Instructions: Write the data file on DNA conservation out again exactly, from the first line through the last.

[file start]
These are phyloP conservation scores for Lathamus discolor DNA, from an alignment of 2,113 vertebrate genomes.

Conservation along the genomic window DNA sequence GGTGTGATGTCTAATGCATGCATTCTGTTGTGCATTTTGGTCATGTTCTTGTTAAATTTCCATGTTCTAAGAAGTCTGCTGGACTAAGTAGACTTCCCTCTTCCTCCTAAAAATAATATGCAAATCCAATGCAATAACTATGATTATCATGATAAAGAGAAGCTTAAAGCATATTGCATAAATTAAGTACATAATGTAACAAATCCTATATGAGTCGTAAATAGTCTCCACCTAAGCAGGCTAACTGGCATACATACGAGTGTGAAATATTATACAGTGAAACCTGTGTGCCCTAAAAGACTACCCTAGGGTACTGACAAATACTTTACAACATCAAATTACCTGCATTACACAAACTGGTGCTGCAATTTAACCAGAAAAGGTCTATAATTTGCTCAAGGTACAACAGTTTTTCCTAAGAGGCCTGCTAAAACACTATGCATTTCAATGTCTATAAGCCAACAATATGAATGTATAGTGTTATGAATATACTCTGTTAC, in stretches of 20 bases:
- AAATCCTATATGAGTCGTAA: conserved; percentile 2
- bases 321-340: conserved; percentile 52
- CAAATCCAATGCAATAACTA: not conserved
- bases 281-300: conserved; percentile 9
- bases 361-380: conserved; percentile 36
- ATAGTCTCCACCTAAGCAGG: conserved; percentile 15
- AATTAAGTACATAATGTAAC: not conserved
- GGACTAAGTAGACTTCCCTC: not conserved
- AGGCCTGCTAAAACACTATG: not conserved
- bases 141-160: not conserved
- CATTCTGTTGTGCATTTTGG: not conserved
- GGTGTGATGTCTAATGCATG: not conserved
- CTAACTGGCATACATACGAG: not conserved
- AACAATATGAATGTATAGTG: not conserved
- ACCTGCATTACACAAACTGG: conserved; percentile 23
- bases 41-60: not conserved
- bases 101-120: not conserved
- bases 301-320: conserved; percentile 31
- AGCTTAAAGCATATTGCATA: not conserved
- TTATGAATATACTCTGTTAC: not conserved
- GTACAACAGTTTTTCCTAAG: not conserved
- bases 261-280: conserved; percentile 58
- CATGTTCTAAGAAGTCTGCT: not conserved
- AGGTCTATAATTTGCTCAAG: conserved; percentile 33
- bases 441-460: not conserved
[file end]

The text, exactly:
These are phyloP conservation scores for Lathamus discolor DNA, from an alignment of 2,113 vertebrate genomes.

Conservation along the genomic window DNA sequence GGTGTGATGTCTAATGCATGCATTCTGTTGTGCATTTTGGTCATGTTCTTGTTAAATTTCCATGTTCTAAGAAGTCTGCTGGACTAAGTAGACTTCCCTCTTCCTCCTAAAAATAATATGCAAATCCAATGCAATAACTATGATTATCATGATAAAGAGAAGCTTAAAGCATATTGCATAAATTAAGTACATAATGTAACAAATCCTATATGAGTCGTAAATAGTCTCCACCTAAGCAGGCTAACTGGCATACATACGAGTGTGAAATATTATACAGTGAAACCTGTGTGCCCTAAAAGACTACCCTAGGGTACTGACAAATACTTTACAACATCAAATTACCTGCATTACACAAACTGGTGCTGCAATTTAACCAGAAAAGGTCTATAATTTGCTCAAGGTACAACAGTTTTTCCTAAGAGGCCTGCTAAAACACTATGCATTTCAATGTCTATAAGCCAACAATATGAATGTATAGTGTTATGAATATACTCTGTTAC, in stretches of 20 bases:
- AAATCCTATATGAGTCGTAA: conserved; percentile 2
- bases 321-340: conserved; percentile 52
- CAAATCCAATGCAATAACTA: not conserved
- bases 281-300: conserved; percentile 9
- bases 361-380: conserved; percentile 36
- ATAGTCTCCACCTAAGCAGG: conserved; percentile 15
- AATTAAGTACATAATGTAAC: not conserved
- GGACTAAGTAGACTTCCCTC: not conserved
- AGGCCTGCTAAAACACTATG: not conserved
- bases 141-160: not conserved
- CATTCTGTTGTGCATTTTGG: not conserved
- GGTGTGATGTCTAATGCATG: not conserved
- CTAACTGGCATACATACGAG: not conserved
- AACAATATGAATGTATAGTG: not conserved
- ACCTGCATTACACAAACTGG: conserved; percentile 23
- bases 41-60: not conserved
- bases 101-120: not conserved
- bases 301-320: conserved; percentile 31
- AGCTTAAAGCATATTGCATA: not conserved
- TTATGAATATACTCTGTTAC: not conserved
- GTACAACAGTTTTTCCTAAG: not conserved
- bases 261-280: conserved; percentile 58
- CATGTTCTAAGAAGTCTGCT: not conserved
- AGGTCTATAATTTGCTCAAG: conserved; percentile 33
- bases 441-460: not conserved